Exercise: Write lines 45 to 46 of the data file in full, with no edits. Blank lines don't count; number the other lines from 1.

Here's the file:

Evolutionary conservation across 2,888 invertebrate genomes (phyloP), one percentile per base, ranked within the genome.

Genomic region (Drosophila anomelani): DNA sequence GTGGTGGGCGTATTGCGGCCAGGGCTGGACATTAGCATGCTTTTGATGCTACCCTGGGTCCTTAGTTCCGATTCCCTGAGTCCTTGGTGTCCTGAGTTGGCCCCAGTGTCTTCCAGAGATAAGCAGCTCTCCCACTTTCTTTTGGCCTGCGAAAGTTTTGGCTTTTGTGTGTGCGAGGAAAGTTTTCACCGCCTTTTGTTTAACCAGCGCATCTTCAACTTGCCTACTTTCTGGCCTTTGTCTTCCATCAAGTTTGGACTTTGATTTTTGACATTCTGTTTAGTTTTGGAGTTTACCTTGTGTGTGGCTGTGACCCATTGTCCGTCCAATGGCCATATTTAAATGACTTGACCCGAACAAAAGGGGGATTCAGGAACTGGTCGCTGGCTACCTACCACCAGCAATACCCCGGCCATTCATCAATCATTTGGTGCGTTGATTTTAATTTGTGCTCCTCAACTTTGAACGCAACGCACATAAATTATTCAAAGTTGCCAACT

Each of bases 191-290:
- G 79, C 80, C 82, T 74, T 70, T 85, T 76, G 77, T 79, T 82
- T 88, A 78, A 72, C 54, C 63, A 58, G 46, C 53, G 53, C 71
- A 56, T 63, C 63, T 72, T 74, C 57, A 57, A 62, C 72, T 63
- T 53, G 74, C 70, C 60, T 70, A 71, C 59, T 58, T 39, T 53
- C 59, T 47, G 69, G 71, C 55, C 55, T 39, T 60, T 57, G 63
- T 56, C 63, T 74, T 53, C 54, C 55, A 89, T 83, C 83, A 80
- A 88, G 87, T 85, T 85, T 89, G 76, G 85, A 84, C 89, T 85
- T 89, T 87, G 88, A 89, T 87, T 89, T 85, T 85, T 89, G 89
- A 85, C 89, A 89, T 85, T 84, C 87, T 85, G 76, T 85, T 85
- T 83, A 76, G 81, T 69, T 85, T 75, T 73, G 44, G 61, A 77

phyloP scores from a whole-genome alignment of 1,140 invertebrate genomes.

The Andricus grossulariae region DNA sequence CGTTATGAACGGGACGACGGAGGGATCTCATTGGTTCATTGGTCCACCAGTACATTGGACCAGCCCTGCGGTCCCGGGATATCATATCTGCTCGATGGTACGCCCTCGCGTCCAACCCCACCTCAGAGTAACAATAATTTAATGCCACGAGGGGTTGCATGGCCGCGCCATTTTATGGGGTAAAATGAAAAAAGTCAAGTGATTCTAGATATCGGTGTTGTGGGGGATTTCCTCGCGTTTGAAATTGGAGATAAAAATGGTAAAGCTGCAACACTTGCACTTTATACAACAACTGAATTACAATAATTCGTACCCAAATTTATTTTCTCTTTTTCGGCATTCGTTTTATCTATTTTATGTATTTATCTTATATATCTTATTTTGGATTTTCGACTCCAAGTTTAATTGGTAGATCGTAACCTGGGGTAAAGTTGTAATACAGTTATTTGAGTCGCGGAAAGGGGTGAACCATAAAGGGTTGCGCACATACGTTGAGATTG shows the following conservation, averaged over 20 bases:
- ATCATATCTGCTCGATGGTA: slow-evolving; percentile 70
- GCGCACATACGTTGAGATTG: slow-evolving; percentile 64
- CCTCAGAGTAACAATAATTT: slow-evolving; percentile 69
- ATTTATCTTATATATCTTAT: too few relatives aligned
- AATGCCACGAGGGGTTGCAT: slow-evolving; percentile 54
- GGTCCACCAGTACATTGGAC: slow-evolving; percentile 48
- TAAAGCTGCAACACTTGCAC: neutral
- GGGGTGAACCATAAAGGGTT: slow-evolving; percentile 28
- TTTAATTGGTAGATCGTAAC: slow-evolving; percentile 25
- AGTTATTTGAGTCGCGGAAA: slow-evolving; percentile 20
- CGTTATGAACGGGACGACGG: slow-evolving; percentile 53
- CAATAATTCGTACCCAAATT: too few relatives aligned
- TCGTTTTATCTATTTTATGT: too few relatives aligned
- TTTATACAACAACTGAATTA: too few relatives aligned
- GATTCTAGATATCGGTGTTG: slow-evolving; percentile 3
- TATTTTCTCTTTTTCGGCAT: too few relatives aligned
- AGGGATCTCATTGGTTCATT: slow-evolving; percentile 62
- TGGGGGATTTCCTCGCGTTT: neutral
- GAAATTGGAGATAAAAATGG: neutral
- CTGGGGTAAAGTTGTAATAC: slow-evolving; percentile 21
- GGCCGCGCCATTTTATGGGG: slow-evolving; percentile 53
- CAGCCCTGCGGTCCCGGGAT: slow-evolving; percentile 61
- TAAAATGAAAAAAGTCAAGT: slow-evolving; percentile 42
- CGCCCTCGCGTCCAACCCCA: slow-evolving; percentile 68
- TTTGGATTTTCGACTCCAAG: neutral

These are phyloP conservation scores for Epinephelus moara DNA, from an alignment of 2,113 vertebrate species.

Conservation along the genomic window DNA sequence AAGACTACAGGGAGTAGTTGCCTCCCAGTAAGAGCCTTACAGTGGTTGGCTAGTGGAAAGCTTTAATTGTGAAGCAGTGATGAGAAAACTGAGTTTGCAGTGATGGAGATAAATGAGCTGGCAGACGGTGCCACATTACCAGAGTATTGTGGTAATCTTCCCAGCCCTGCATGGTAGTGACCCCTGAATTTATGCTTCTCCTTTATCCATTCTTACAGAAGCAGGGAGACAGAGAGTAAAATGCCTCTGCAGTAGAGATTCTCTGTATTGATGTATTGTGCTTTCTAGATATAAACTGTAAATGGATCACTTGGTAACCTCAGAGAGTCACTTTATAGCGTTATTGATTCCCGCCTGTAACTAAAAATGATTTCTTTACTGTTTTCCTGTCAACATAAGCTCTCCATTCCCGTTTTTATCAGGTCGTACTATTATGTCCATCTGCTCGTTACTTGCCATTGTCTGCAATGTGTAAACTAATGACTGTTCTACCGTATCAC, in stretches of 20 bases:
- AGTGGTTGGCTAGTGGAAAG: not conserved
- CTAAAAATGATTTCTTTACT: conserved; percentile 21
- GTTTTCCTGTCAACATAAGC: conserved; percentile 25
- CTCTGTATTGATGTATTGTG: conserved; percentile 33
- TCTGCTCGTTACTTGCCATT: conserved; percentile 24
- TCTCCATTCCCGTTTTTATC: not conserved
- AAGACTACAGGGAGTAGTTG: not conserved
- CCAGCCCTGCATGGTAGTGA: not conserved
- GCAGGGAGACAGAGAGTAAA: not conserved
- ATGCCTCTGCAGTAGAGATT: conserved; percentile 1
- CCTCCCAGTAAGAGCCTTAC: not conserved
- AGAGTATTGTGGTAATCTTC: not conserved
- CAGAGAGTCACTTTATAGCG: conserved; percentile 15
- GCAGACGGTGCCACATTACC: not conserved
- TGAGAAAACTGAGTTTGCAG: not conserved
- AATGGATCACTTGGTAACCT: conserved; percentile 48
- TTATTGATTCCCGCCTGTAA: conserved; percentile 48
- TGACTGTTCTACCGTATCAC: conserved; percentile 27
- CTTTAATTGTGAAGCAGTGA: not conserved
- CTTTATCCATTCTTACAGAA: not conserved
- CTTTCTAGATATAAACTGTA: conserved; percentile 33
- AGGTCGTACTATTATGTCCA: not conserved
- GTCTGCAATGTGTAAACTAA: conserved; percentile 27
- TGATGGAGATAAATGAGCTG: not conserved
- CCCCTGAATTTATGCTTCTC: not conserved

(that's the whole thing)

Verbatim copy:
- GTTTTCCTGTCAACATAAGC: conserved; percentile 25
- CTCTGTATTGATGTATTGTG: conserved; percentile 33